You access all that off the COMAND touchpad (no more knob) in the center console, next to a volume control, surround-view camera, “Home” screen and “return” buttons. Twin cup holders, a USB port and inductive phone charger too small for my larger smartphone hide under a door nearby. Or just say “Hey Mercedes,” and a phrase can access navigation, infotainment and vehicle operation without a hand straying from the wheel. It was almost flawless, handling navigation with a simple “Take me to …” That said, it sometimes activated accidentally if I mentioned “Mercedes” in conversation.
The back seat is roomy for two, with great head and leg room under the rear moonroof. Outboard seats are heated. The rear cargo area is wide, deep and fully carpeted, with controls to drop the 40/20/40 rear seatbacks. There’s storage under the floor, with a key lock. The hatch powers open with a wave of a foot, high enough to clear my head.
– The mainstay of almost all AMG-built sports sedans, and now SUVs, is that each engine is hand-built in Affalterbach. This one was done by Jovan Pelkovic, confirmed by his signed plaque atop the 4-liter V-8 biturbo engine generating 469 hp, with maximum torque of 479 lb-ft. Twin turbochargers are inside the cylinder banks. And its exhaust system has adjustable flaps that open or close depending on which AMG DYNAMIC SELECT mode is picked. Or select quiet, or snarl, at the push of a button.
Tap the “Start” button, and the exhaust emits a bark before settling down to a muscular grumble. Tap the exhaust valve button, and some bite joins the grumble. The 9-speed automatic transmission has a wet start-off clutch vs. torque converter for less weight and better response to accelerator pedal commands.
Set in Comfort, our 3,000-mile-old GLC 63 AMG launched briskly with a subdued rumble to hit 60 mph in 4.5 seconds – quick by any standards. All four tires gripped as almost 4,500 pounds moved out, the automatic stumbling a bit on launch before snapping off smooth ones. That setting helped eke out 19 mpg on premium. Engine start/stop was pretty seamless in operation.
Set Sport+, which opens exhaust pipe valves and clicks off traction control, and we launched strong, with quicker shifts hitting 60 mph in 4.1 seconds. Then there’s launch control – push brake and gas, wait for the gauge display to say go and release the brake. The result – 60 mph in 3.9 seconds, 100 mph in 10 seconds, with brutally quick, decisive upshifts and a raging snarl and bellow as I was pinned to seat. Paddle a downshift and there’s a throttle blip, then exhaust bark and crackle-pop overrun. Bury the 15.4-inch front/14.2-inch rear cross-drilled, ventilated disc brakes pedal from high speed, and it barely dipped its grill as it stopped NOW – straight with no issues. There was no fade after repeated use. That G-meter claimed almost 1 G on launch, and about the same as we braked.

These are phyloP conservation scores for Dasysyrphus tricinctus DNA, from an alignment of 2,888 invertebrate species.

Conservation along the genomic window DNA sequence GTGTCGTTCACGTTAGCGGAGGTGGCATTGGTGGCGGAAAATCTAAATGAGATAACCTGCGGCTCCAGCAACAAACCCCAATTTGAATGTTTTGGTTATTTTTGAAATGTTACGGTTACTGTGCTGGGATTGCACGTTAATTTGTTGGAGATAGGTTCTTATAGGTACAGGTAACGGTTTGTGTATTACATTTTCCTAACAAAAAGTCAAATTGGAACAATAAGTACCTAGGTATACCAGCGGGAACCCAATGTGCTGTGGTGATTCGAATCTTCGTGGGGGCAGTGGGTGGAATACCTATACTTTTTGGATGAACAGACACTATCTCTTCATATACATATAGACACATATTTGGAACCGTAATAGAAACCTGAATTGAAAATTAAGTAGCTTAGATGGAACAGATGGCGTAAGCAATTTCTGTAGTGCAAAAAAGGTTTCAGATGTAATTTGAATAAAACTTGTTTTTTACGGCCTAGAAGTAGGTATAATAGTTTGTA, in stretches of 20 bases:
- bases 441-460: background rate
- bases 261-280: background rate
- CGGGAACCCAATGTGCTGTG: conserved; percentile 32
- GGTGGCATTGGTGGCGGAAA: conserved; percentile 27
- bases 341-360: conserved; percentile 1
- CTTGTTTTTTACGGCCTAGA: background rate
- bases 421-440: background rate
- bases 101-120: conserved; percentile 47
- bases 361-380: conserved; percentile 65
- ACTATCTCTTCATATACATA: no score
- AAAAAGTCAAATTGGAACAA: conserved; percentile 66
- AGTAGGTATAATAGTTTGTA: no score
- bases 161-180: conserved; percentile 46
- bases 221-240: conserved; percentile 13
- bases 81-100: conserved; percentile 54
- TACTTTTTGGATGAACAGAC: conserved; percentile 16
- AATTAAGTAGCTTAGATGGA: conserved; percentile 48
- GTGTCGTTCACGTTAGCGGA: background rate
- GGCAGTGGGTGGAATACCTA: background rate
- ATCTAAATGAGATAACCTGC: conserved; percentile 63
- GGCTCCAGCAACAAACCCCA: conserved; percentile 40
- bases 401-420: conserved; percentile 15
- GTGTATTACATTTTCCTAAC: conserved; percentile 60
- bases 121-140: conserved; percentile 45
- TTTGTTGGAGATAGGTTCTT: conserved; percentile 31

This crossover rides on independent multi-link air front and rear suspension with adaptive dampers and stabilizer bars, plus an electronically controlled differential lock that can send all power aft, or up to half frontward. An AMG-specific rear axle carrier gave the AMG a wider track than the base GLC, quite visible from the rear as Pirellis peeked out from the corners.
The ride in “Comfort” was supple and just firm enough, bumps handled smoothly with well-buffered rebound. Put it in Sport or Sport+, and the ride motions were harder, more tightly controlled, bumps stopped quickly with quick buffering at full rebound. It was never harsh. The GLC 63 AMG was very sure-footed, all-wheel-drive letting the rear axle variably transfer power to the front with quick torque split. It was very neutral powering through a highway exit ramp, just a hint of body roll. On our skid pad, the front got power and pulled us around with ease, totally comfortable and controlled with a bit of lean. Understeer was minimal, the Benz just powering through while pulling 1G in cornering.